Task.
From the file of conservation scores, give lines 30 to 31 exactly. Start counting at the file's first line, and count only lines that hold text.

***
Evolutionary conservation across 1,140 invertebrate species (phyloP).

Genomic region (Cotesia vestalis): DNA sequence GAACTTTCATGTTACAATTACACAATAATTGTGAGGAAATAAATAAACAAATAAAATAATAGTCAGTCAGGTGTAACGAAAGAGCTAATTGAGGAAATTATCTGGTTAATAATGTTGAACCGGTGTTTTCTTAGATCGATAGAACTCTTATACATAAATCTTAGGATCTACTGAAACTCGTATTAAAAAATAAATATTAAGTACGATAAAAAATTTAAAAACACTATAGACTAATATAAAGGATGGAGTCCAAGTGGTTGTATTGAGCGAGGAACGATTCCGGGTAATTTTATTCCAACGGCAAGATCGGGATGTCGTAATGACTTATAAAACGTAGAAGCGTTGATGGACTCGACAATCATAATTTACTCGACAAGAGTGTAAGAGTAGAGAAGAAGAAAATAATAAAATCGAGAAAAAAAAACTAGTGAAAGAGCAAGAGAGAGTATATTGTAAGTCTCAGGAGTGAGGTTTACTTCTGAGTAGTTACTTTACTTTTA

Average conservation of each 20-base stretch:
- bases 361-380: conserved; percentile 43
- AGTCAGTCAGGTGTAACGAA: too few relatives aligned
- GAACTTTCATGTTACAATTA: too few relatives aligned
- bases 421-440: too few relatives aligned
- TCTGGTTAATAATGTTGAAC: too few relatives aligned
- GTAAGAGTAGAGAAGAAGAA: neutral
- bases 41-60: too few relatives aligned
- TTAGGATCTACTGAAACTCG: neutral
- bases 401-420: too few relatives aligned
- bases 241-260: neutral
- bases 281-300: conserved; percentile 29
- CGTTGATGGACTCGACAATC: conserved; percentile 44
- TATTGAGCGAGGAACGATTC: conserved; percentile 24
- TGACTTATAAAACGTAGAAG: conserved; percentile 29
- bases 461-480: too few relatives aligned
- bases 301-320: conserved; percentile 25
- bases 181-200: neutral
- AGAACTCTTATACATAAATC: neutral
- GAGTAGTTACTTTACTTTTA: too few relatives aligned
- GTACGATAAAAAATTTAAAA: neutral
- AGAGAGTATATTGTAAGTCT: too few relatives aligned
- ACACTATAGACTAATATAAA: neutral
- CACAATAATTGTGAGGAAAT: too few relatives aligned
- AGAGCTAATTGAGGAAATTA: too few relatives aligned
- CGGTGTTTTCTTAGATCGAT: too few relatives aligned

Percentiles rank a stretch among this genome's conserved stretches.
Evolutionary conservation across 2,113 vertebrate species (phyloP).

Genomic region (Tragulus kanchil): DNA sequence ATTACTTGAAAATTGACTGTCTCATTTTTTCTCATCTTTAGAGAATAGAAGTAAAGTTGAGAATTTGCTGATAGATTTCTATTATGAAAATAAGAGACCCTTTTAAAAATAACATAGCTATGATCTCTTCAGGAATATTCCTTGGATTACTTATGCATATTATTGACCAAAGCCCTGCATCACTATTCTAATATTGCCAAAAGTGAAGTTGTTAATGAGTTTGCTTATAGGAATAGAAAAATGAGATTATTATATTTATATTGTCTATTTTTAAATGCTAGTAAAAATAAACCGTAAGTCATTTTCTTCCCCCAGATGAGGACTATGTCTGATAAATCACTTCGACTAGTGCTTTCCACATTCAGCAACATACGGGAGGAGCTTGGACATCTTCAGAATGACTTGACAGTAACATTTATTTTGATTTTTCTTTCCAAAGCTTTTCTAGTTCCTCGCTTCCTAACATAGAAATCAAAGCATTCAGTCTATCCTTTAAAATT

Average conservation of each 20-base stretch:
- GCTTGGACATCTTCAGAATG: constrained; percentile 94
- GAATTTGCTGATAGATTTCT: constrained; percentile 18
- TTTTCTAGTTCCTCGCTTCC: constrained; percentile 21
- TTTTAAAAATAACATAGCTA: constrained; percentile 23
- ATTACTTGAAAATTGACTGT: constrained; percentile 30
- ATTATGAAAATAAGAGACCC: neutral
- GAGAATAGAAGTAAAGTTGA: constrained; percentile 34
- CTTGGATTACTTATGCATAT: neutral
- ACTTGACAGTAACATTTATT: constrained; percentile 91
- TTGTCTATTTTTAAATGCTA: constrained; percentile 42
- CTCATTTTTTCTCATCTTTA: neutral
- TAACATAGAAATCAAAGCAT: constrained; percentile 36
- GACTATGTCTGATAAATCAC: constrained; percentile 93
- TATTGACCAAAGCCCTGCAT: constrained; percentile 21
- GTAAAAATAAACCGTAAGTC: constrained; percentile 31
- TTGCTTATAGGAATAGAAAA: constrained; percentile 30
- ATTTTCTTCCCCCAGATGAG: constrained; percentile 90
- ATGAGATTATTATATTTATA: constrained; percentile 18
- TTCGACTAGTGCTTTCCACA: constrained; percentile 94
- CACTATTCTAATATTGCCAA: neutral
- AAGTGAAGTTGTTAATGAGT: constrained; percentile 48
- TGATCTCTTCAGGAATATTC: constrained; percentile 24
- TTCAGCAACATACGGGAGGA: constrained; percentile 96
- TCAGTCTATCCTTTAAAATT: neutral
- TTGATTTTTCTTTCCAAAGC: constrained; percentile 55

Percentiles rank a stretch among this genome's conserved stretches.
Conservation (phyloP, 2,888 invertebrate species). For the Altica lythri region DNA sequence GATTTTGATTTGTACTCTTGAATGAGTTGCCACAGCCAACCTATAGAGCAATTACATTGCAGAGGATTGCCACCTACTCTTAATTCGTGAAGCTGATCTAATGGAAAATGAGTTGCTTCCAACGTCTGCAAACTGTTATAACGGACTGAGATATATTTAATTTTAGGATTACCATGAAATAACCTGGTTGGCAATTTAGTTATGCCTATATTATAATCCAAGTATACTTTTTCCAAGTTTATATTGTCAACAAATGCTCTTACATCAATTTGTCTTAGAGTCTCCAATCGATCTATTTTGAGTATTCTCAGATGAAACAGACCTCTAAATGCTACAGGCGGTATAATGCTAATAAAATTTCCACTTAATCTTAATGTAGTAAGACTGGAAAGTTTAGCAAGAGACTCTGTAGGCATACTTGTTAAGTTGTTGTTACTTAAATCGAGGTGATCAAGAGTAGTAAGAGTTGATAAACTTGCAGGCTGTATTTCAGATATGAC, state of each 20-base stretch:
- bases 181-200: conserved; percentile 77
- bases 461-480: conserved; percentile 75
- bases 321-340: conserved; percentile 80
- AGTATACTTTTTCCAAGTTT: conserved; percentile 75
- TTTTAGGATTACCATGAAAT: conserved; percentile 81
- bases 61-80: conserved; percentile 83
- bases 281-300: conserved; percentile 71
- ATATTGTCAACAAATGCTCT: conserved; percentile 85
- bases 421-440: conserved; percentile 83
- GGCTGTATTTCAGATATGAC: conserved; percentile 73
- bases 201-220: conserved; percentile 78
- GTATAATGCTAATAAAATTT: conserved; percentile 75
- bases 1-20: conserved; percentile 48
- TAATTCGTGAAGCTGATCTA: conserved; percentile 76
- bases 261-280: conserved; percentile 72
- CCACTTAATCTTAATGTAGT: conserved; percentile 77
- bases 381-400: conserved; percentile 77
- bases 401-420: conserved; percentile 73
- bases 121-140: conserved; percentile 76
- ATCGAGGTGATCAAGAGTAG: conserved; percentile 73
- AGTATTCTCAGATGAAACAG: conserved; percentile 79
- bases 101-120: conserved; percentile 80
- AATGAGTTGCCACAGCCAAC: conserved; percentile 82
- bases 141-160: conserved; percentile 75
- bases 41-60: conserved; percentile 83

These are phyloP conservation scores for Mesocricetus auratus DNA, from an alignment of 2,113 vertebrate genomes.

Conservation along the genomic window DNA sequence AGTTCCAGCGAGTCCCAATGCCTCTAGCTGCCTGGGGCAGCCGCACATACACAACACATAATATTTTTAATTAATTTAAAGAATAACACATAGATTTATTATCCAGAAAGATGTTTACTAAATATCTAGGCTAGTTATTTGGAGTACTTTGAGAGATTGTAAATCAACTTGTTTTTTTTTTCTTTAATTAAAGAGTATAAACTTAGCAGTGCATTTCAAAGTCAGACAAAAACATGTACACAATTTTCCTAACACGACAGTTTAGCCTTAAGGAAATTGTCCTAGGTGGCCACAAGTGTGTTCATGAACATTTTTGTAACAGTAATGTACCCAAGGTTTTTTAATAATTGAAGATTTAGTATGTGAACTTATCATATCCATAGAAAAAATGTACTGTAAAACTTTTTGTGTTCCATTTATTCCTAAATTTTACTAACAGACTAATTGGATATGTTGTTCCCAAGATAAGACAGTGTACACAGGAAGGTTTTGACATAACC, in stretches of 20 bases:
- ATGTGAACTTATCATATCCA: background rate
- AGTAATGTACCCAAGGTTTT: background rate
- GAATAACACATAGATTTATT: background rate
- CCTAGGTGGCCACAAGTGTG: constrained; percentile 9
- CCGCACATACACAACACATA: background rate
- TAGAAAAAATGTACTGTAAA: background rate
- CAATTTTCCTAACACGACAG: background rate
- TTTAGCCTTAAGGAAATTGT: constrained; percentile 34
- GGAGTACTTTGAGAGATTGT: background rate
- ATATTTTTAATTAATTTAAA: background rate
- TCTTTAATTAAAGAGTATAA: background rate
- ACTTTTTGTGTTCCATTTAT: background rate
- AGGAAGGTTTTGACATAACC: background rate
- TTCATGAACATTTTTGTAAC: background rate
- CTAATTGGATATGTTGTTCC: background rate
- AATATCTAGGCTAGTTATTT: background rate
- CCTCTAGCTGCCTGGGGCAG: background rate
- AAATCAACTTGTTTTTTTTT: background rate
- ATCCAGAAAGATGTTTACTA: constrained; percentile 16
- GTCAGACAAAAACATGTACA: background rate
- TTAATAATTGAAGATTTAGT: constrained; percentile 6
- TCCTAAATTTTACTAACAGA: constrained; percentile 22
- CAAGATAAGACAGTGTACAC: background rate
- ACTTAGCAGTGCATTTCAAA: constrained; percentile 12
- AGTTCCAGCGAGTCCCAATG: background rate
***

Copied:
Evolutionary conservation across 2,113 vertebrate species (phyloP).

Genomic region (Tragulus kanchil): DNA sequence ATTACTTGAAAATTGACTGTCTCATTTTTTCTCATCTTTAGAGAATAGAAGTAAAGTTGAGAATTTGCTGATAGATTTCTATTATGAAAATAAGAGACCCTTTTAAAAATAACATAGCTATGATCTCTTCAGGAATATTCCTTGGATTACTTATGCATATTATTGACCAAAGCCCTGCATCACTATTCTAATATTGCCAAAAGTGAAGTTGTTAATGAGTTTGCTTATAGGAATAGAAAAATGAGATTATTATATTTATATTGTCTATTTTTAAATGCTAGTAAAAATAAACCGTAAGTCATTTTCTTCCCCCAGATGAGGACTATGTCTGATAAATCACTTCGACTAGTGCTTTCCACATTCAGCAACATACGGGAGGAGCTTGGACATCTTCAGAATGACTTGACAGTAACATTTATTTTGATTTTTCTTTCCAAAGCTTTTCTAGTTCCTCGCTTCCTAACATAGAAATCAAAGCATTCAGTCTATCCTTTAAAATT